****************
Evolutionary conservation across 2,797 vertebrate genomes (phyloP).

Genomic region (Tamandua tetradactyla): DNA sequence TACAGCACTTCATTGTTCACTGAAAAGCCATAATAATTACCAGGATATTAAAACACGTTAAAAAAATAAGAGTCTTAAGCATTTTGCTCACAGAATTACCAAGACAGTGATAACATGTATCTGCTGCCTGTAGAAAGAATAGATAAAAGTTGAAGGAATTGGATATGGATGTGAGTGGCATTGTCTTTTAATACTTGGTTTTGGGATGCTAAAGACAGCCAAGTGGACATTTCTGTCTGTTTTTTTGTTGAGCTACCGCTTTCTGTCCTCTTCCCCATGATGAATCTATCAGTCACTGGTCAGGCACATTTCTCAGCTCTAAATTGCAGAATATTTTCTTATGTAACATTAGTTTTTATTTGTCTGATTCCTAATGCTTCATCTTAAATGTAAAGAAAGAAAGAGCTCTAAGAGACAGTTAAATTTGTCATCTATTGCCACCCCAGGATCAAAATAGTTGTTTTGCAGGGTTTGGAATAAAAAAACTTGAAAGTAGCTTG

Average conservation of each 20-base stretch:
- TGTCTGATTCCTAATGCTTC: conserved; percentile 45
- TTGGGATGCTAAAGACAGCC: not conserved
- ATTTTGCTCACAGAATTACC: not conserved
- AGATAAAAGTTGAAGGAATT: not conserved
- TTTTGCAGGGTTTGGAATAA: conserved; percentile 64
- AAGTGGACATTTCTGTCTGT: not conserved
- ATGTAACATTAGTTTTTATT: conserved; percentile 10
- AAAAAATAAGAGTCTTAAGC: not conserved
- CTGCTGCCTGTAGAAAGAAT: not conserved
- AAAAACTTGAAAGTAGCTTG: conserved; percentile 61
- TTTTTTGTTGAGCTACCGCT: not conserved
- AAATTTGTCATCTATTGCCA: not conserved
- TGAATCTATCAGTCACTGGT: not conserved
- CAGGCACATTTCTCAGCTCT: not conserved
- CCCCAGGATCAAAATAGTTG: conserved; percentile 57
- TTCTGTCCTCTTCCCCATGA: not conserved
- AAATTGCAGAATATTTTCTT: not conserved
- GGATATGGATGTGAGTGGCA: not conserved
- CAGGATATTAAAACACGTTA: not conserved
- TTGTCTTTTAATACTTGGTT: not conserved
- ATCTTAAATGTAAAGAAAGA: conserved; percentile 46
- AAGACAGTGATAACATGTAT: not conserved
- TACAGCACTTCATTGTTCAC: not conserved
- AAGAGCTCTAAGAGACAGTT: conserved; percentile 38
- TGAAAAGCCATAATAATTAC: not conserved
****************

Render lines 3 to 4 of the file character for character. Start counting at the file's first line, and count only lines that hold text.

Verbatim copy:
Average conservation of each 20-base stretch:
- TGTCTGATTCCTAATGCTTC: conserved; percentile 45